Urumqi, the capital of Xinjiang, is a modern industrial city populated largely by first and second generation immigrants from eastern China.

Immediately after the olympic torch passed through Urumqi groups of workers line up for a photo.

The olympic torch traveled was greeted by large crowds as it traveled around China but in Xinjiang residents were told to stay inside and and the streets were lined with police and a select few groups of workers and school children. In this picture police and military watch an Urumqi alleyway that runs parallel to the route.

Xinjiang's capital is a modern Chinese city with new immigrants coming from eastern China for jobs in the oil and mining industries. On the weekend a park in the middle of the city is mobbed with locals and tourists.

The capital of Xinjiang, Urumqi, is a modern city surrounded by harsh mountains and deserts.

The Tian Shan mountains of Northern Xinjiang as seen from a plane.

A Uighur harvests branches in the small village of San Gong near the border with Kazakhstan. The week before there were rumors of a riot and burnt police station in this sleepy village. Something happened but no-one would tell me exactly what. Of the two police stations I saw up close neither showed signs of fire damage.

The Uighur part of Guglia is mainly single story houses and unpaved roads. The security is so tight that intersections become clogged with columns of marching police and military.

Uighurs rest in the shad of their home in the small village of San Gong near the border with Kazakhstan.

A street in Sangong Hui Village near the border with Kazakhstan.

Signs spray-painted on the walls of old Kashgar warn Uighur muslims against an unauthorized haj to Mecca. Uighurs are only allowed to go on haj after 65 and then only with government approved tour groups.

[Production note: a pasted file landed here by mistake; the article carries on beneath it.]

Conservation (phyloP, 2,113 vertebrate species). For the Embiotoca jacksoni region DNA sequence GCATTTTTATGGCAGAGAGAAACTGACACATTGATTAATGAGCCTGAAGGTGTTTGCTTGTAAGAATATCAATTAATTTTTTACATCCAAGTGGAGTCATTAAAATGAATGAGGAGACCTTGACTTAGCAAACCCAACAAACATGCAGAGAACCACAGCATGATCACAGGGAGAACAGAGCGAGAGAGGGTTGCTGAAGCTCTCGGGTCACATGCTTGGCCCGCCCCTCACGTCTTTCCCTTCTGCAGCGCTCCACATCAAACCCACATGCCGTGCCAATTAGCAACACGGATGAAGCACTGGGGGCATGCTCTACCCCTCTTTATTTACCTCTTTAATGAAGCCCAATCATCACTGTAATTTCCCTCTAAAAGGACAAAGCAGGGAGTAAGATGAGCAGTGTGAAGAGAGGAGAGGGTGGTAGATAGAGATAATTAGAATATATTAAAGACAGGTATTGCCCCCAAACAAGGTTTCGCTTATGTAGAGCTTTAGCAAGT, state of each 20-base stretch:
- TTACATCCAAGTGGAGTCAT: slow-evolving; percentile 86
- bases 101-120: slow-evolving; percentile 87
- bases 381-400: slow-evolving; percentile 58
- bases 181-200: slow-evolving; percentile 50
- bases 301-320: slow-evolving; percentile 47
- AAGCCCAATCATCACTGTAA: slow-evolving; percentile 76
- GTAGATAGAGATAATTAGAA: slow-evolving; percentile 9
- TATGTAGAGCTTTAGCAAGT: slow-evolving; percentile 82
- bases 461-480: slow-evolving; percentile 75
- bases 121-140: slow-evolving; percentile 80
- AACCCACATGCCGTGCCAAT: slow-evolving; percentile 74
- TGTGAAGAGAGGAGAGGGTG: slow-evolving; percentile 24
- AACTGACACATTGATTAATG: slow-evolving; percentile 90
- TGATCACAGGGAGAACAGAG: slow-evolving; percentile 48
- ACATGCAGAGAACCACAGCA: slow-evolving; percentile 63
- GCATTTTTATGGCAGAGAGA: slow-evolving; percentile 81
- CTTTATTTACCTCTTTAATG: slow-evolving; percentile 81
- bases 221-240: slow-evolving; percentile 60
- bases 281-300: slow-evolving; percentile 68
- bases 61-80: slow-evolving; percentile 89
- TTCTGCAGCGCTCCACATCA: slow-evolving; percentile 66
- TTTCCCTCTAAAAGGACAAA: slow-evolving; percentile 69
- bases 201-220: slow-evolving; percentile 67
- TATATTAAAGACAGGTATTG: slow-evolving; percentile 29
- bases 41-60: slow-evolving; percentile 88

When I was held by the police this was the only photograph that police wanted me to delete.

In the months before the Olympics many men in Khotan were imprisoned until women held a protest in the market. The protest only drew more of a crackdown and military convoys could be seen entering the city.

One of the largest infrastructure projects in Xinjiang is a highway running through the middle of the Taklamakan desert connecting the southern silk road to the northern silk road and capital Urumuqi.

A nearly empty bus winds over massive sand dunes as it passes through the Taklamakan desert.

A statue in Hotan's main square shows Mao Zedong shaking hands with an old Uighur. As the story behind this statue goes, Kurban Tulum, also called Uncle Kurban or Uncle Kuerban was a Uighur electrician, born in 1883 in the Keriya oasis.

A nearly abandoned bus-stop in northern Xinjiang. Most of the buildings were boarded up and only one restaurant remained open.

Near the Kazakh border.

A chinese tourist takes a chair lift down from the Heavenly Lake (Tien Shan) outside Urumqi. The mountainous alpine scenery found here is more reminiscent of Switzerland than western China and is becoming a tourist destination for a growing middle class Chinese.

A Uighur plays soccer with friends in central Urumqi.

A wedding party gets their portrait made by the Illi river, a significant river in Uighur culture.

A construction worker in Gulgia near the Kyrgyz border. His parents were from eastern China but came to Xinjiang as migrant workers. Now he is doing day labor on construction sites. He had the day off because it started to snow.

A Uighur man sleeps on the sidewalk of Khotan. Many Uighurs can't find jobs and turn to religious extremism, drugs, or alcohol.

An industrial complex juts out of the desert between Turpan and Minfeng. Xinjiang is strategically important to China as a buffer and as source of raw materials.

A tumult of men and women praying outside of the White Mosque in central Urumqi.

The a 24 meter statue of Chairman Mao Zedong towers over central Kashgar, the most western city in China. Also the place where an alleged terrorist attack by 2 Uighurs, 14 policemen died at the scene and 2 died on the way to hospital; another 16 policemen were hurt.